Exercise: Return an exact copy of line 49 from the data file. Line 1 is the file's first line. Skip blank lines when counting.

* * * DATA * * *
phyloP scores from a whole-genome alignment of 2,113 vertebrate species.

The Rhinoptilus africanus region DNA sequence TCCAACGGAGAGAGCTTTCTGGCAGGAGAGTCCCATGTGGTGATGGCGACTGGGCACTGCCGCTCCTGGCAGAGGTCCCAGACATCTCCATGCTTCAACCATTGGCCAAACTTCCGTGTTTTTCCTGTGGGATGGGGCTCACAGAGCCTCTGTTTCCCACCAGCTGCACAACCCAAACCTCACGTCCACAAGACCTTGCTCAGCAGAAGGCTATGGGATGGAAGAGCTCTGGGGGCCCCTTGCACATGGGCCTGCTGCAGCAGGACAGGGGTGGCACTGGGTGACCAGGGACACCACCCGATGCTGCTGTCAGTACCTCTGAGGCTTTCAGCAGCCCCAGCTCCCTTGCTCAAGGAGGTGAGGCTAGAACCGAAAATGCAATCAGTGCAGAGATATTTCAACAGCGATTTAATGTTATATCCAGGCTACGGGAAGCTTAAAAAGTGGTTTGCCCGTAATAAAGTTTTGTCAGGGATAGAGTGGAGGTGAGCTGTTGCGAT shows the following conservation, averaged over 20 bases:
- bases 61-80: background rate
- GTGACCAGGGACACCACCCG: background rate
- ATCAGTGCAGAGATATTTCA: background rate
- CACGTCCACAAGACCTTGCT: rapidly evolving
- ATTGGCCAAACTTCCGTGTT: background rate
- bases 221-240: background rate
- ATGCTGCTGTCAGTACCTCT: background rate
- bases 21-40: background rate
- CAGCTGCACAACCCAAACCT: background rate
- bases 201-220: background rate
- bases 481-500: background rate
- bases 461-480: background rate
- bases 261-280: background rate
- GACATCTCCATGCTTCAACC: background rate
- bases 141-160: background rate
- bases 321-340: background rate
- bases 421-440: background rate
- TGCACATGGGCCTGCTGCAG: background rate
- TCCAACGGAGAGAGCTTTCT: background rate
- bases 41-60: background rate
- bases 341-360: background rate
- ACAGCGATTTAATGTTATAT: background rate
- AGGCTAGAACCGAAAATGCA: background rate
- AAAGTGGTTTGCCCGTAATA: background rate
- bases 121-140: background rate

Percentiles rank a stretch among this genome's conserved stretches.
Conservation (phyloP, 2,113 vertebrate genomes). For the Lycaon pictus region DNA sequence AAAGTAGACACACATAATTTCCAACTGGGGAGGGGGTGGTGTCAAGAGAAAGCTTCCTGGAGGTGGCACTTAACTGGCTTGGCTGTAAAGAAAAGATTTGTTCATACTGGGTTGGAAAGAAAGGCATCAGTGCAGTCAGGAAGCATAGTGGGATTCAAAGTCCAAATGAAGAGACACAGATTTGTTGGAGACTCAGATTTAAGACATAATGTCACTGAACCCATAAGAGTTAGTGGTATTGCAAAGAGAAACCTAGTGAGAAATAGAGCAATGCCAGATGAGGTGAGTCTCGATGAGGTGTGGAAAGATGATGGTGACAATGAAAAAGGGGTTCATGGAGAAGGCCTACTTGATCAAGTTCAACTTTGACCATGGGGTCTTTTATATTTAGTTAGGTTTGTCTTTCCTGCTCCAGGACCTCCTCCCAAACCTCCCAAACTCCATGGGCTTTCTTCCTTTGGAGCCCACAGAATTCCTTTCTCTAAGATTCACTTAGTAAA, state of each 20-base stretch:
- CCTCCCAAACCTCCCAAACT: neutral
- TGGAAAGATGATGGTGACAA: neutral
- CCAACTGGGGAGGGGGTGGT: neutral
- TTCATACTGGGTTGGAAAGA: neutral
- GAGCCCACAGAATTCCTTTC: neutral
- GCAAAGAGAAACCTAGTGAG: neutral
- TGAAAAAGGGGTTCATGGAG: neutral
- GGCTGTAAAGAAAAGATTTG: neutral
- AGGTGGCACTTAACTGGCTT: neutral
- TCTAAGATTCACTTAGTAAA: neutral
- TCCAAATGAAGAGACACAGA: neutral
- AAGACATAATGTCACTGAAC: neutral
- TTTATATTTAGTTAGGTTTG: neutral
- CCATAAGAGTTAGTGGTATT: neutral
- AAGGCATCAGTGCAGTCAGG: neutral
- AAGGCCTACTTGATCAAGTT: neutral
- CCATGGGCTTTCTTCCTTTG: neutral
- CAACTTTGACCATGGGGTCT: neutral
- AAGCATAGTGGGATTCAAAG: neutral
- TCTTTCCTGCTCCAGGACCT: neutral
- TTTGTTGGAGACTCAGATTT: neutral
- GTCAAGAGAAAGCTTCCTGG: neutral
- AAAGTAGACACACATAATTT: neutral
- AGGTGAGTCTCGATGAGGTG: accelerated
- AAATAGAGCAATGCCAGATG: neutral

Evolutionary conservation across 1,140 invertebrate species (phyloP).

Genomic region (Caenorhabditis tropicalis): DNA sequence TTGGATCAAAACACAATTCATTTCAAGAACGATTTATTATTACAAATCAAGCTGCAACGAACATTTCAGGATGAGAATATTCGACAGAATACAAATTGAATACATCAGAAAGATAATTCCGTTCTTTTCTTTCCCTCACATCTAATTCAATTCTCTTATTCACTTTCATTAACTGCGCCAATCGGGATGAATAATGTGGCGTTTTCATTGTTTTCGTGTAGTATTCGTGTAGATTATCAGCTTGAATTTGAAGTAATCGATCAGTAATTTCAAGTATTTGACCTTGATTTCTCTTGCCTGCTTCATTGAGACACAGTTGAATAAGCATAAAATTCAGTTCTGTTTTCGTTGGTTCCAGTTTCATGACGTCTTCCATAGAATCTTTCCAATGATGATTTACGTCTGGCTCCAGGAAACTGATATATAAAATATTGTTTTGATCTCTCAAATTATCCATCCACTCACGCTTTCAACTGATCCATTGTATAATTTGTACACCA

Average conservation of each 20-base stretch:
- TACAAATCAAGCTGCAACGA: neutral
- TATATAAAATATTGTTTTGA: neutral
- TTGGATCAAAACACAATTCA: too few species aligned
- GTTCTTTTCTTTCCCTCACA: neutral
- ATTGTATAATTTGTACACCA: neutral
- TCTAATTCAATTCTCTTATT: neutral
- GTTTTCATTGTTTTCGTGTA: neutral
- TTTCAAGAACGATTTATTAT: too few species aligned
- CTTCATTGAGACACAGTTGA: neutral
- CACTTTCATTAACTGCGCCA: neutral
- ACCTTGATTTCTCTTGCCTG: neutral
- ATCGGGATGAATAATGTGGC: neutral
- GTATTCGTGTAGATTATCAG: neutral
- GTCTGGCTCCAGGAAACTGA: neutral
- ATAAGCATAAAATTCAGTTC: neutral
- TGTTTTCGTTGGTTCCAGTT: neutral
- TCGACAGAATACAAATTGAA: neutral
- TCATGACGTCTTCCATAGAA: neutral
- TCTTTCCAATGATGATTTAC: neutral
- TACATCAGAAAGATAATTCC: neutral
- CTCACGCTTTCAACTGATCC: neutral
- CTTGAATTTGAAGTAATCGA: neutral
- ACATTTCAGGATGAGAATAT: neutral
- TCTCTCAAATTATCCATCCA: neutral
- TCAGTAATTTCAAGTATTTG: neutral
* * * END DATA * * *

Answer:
- TCTTTCCTGCTCCAGGACCT: neutral